Tony Blair accused of trying to ‘SABOTAGE’ Brexit after calling for fresh referendum
TONY Blair was accused of attempting to “sabotage” Brexit today after calling for voters to be given a chance to “think again” about the decision to leave the EU.
In an intervention that triggered outrage from Brexit supporters, the former Labour prime minister said a fresh referendum or general election should be held before the departure from the bloc could be confirmed.
He claimed in an interview on the BBC Radio 4 Today programme: “It is not undemocratic to say we should be entitled to think again.”
Mr Blair‘s remarks were the latest in a series of outbursts since the 2016 referendum vote to quit the EU demanding a re-run of the decision.
They drew a stinging riposte from former chancellor Lord Lamont.
The Tory peer said: “I can think of very few interviews I have heard in my life that are absolutely designed to increase cynicism about politics.
“This was simply an attempt to sabotage the result of the referendum.
“It was straight out of the EU school of referendums – only vote when you know what the result is going to be, if it is a no have another one, if it’s a yes carry on.”
Richard Tice, co-chairman of the Brexit-backing pressure group Leave Means Leave said Mr Blair “and his elite gang” were “still determined to stop Brexit”.
Remainers like the former prime minister were threatening to lead the UK “to the very bad deal which we had in the single market and the customs union”, Mr Tice said.
During robust exchanges with Today programme interviewer John Humphrys, Mr Blair rejected claims that his attempt to scupper Brexit could lead to “civil disobedience”.
The former prime minister claimed he “accepted entirely” the electorate’s verdict to leave but went on to insist: “Democracy doesn’t just stop on one day.”
He said: “I’m simply saying one very, very simple thing, which is that in 2016 you knew you wanted to get out of the European Union but you didn’t see the terms of the alternative relationship.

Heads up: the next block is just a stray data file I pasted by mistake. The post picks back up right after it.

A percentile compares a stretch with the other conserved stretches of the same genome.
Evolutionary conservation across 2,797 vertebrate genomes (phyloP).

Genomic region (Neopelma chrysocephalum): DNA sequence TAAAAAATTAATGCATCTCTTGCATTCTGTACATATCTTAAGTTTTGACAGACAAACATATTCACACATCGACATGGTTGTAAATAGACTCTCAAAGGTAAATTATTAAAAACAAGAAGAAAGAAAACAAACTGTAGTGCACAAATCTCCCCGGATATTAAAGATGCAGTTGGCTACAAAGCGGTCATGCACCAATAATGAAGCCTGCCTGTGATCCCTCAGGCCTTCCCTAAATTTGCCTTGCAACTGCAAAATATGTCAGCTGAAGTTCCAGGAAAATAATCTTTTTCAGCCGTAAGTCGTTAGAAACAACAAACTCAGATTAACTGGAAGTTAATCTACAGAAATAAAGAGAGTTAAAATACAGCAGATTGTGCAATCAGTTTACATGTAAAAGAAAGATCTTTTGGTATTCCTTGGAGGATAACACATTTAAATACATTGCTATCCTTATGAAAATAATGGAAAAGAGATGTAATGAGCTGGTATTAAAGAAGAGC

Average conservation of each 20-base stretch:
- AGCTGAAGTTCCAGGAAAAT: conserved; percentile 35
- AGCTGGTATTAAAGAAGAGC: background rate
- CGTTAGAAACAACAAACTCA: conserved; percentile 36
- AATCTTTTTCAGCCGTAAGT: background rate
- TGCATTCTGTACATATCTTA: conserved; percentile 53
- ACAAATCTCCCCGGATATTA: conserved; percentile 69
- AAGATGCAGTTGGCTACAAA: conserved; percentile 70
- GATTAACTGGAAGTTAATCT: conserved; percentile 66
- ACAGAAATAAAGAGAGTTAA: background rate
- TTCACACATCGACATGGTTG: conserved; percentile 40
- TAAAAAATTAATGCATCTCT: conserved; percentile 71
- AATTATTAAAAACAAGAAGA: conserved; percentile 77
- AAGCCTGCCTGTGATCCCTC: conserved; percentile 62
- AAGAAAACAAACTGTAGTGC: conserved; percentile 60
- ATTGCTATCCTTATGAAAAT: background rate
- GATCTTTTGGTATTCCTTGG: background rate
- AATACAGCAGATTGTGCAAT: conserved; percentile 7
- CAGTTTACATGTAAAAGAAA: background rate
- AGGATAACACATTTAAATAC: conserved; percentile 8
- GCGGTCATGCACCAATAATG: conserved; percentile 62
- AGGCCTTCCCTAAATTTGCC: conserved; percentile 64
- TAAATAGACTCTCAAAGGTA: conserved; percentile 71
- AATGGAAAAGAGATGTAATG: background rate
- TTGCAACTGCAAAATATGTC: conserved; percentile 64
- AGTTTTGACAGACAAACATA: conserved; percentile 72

“If when you see those terms you think it is better to stick with Europe you are entitled to have that say.”
Mr Blair said whether voters were given another say about leaving the EU through an election or referendum was a “second order problem”.
He said: ”You could have an election on the issue.
“You can have a debate about how much but there is little doubt that Brexit is causing economic difficulty.”
insisted health service staff were leaving as a result of Brexit and the Government was not able to focus on the problems in the NHS because its focus was on preparing for exit from the bloc.
“Brexit has a massive distractive impact on dealing with the actual challenges of the country and you can see this so clearly with the National Health Service,” the former Prime Minister said.
Mr Blair dismissed claims he was pushing the case for the elite, telling the programme: “There are elites on both sides of the argument.”
He also criticised Labour leader Jeremy Corbyn for failing to oppose Theresa May’s drive towards Brexit.
The party’s stance meant Labour was unable to make an impact in attacking Government policy.
“First, because the Labour Party is saying that we too would do Brexit, we cannot attack its vast distractive impact.
“Labour could mount such a powerful assault on the Government’s record from the appalling state of the NHS to crime, which through neglect and failure to support the police is on the rise again, if we were saying to the country: here’s the agenda which could be delivered for the people were it not for the fact that all the energies of Government and substantial amounts of cash are devoted to Brexit.
“And, second, it puts us in a vulnerable position when the Government concludes ‘the deal’ some time in 2018,” Mr Blair said.
He added: “I am not disputing that we have had the referendum and I am not disputing the result.
“I am simply saying that the debate doesn’t stop at that point, that you are entitled to say as you see counter-claim and claim is replaced by fact and you see the actual terms of the new relationship, it is not undemocratic to say we are entitled to think again.
“Whether it is a second referendum or an election, that is a second order problem, but it would be a fresh referendum which this time – as opposed to 2016 – would be a choice between two alternatives.”
January 4th, 2018: Express